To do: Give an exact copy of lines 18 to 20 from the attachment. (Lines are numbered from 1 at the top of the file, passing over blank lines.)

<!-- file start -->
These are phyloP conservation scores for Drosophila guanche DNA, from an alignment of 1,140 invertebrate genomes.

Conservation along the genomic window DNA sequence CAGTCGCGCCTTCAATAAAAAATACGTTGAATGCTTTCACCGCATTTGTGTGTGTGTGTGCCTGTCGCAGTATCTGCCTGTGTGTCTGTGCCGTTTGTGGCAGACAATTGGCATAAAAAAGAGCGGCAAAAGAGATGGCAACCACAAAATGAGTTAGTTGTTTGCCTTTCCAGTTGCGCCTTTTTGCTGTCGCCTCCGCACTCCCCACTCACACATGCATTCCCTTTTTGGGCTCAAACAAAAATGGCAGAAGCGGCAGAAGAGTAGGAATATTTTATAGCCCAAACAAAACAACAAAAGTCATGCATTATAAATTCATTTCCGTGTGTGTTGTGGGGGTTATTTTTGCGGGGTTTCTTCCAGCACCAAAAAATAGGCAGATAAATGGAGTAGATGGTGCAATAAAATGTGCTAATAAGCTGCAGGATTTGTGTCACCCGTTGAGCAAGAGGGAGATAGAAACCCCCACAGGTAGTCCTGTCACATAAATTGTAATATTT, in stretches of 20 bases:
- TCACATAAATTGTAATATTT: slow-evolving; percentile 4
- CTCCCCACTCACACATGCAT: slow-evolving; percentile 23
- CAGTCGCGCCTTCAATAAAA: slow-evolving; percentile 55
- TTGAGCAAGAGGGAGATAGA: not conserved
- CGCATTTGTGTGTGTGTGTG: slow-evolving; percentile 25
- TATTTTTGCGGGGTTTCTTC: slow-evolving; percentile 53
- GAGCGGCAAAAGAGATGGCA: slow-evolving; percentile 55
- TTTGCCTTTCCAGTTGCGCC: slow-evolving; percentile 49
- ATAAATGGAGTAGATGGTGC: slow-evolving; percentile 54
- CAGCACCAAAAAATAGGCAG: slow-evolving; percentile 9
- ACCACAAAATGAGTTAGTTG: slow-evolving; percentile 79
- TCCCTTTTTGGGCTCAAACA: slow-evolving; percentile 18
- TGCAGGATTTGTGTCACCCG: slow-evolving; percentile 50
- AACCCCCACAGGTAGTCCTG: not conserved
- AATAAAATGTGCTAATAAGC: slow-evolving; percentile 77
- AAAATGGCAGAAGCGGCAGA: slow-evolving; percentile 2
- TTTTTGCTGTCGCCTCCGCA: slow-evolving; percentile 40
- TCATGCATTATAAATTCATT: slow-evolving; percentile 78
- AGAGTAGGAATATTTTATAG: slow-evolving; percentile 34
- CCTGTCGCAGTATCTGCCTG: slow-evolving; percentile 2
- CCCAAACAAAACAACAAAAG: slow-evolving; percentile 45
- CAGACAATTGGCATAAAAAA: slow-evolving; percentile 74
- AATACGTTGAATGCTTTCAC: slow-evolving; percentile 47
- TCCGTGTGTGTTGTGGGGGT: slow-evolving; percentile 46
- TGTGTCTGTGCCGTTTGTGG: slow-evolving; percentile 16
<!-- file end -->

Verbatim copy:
- AAAATGGCAGAAGCGGCAGA: slow-evolving; percentile 2
- TTTTTGCTGTCGCCTCCGCA: slow-evolving; percentile 40
- TCATGCATTATAAATTCATT: slow-evolving; percentile 78